Welcome to my website! I am a Canadian statistician currently working as a postdoctoral research fellow at Memorial Sloan Kettering Cancer Center. I recently completed my Ph.D at Southern Methodist University, with research taking place at the Medical Artificial Intelligence and Automation lab at UT Southwestern Medical Center. My dissertation itself consists of methodology that combines AI and classical statistics (linear and nonlinear Bayesian mixed models and Reinforcement Learning) to optimize response-adaptive radiotherapy plans, and my current research involves spatial genetic modelling of the tumor microenvironment in the context of immunotherapy research.
I believe that one of the major problems in the world is a phenomenon called dichotomistic bias: The human tendency to simplify phenomena by categorizing and imposing dichotomies. While dichotomies aren't necessarily bad in themselves, our tendency to simplify by imposing them when they aren't useful often gets in the way of justice, honesty, and good scientific research.
Some examples of dichotomistic bias have been pointed out by Stephen Senn in "Dichotomania: an obsessive compulsive disorder that is badly affecting the quality of analysis of pharmaceutical trials;" and by Frank Harrell in "Statistical Errors in the Medical Literature;" I believe the effects of this "dichotomaniac" cognitive bias also permeate society through a plethora of social and cultural issues beyond those outlined in the paper. I am committed to dismantling the grip of dichotomistic bias by counteracting false dichotomies with balance. In the words of Francois Chollet, "I want to write code that feels like art, and make art that thinks like code".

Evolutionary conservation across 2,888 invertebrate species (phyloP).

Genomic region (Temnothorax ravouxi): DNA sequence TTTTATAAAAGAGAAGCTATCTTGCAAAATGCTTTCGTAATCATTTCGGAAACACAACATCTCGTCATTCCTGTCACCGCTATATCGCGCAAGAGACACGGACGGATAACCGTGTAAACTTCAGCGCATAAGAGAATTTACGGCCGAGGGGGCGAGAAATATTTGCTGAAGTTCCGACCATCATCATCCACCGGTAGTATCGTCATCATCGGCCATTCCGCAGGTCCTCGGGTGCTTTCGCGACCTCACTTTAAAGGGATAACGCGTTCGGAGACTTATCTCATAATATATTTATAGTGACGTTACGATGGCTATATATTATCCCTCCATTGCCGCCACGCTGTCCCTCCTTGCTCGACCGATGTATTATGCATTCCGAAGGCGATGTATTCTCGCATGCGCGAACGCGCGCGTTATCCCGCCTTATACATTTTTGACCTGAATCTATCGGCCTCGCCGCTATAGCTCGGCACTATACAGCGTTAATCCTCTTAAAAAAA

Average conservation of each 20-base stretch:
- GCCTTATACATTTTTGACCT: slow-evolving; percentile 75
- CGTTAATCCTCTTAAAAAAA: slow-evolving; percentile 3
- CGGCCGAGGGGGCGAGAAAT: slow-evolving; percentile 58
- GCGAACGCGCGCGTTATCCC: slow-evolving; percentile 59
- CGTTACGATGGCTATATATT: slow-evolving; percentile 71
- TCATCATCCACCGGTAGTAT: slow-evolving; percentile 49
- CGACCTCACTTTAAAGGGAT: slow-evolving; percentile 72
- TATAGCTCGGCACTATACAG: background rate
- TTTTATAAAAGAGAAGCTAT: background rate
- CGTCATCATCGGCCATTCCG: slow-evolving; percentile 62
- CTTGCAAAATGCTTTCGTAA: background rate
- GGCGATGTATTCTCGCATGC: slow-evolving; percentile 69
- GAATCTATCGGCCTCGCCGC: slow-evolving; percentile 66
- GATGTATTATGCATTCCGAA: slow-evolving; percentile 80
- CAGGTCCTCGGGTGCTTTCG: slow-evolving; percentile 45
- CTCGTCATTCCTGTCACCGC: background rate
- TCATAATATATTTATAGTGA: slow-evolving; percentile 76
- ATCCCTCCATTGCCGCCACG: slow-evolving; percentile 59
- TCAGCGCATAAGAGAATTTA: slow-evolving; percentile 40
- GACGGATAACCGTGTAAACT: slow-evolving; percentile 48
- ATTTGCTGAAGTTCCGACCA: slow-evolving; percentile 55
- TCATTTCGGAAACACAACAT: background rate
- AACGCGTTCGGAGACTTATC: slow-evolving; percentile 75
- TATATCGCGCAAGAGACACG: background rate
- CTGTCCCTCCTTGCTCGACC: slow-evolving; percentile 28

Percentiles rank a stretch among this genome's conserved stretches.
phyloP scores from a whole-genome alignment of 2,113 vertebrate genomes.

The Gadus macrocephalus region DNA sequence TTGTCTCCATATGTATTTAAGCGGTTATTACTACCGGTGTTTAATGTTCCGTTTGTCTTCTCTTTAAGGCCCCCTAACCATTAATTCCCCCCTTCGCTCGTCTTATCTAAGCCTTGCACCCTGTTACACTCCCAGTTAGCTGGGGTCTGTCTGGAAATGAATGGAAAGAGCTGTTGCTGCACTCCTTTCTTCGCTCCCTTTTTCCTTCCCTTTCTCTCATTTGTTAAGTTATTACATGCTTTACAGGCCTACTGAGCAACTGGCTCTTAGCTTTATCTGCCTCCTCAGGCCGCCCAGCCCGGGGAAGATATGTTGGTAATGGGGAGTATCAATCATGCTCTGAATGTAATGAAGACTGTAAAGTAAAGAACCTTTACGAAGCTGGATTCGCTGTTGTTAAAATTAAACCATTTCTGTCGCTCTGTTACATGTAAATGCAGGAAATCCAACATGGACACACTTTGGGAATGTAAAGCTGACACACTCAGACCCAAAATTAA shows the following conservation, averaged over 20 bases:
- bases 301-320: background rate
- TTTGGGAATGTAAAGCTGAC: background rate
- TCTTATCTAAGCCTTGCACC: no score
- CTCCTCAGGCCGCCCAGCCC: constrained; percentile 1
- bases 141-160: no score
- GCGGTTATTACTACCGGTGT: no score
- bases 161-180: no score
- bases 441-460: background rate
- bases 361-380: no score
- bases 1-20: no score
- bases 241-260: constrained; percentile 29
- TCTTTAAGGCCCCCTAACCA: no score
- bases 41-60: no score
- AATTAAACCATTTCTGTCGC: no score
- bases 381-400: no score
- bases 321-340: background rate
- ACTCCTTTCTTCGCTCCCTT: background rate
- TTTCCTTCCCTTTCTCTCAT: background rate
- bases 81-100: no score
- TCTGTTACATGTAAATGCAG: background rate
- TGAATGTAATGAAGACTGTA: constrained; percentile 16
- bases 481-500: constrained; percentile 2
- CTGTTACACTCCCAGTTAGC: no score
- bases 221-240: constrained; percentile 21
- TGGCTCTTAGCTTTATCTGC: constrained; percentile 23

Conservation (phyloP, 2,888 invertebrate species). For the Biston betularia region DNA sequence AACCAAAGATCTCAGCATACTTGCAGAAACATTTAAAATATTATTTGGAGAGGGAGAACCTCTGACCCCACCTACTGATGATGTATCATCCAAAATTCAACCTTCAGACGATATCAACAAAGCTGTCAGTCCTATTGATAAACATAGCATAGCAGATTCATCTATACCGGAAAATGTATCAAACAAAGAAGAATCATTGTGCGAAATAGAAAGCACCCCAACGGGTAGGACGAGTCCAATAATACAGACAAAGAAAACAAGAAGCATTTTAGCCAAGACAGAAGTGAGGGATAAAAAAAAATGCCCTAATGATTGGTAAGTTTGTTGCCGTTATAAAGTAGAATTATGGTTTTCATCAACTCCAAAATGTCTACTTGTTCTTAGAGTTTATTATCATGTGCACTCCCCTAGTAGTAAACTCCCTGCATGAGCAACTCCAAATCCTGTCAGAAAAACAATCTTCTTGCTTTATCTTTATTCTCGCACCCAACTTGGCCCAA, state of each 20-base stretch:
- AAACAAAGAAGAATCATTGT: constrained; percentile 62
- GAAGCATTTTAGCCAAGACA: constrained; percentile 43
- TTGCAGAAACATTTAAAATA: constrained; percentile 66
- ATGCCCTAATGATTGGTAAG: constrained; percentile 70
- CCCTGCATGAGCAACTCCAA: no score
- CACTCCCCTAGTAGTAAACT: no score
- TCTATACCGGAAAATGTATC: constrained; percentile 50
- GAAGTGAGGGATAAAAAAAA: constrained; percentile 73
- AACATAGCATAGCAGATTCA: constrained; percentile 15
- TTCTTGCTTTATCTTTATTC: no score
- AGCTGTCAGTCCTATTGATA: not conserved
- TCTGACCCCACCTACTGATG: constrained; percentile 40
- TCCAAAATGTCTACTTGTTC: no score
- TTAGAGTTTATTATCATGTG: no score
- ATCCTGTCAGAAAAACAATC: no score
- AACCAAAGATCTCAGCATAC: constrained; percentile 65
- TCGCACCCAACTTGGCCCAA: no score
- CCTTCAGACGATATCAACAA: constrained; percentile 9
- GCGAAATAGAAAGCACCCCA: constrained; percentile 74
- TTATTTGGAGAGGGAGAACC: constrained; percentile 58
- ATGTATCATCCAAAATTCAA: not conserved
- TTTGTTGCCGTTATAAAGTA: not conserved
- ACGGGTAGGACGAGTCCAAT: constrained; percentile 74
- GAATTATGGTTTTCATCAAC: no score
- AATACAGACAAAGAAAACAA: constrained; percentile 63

When I'm not doing statistics, you can usually find me at the Judo dojo (watch one of my competition matches here), or lifting weights at the gym. I also listen to a lot of music, and particularly enjoy blackened symphonic deathcore. I occasionally write reviews and interviews at Metal Exposure as well.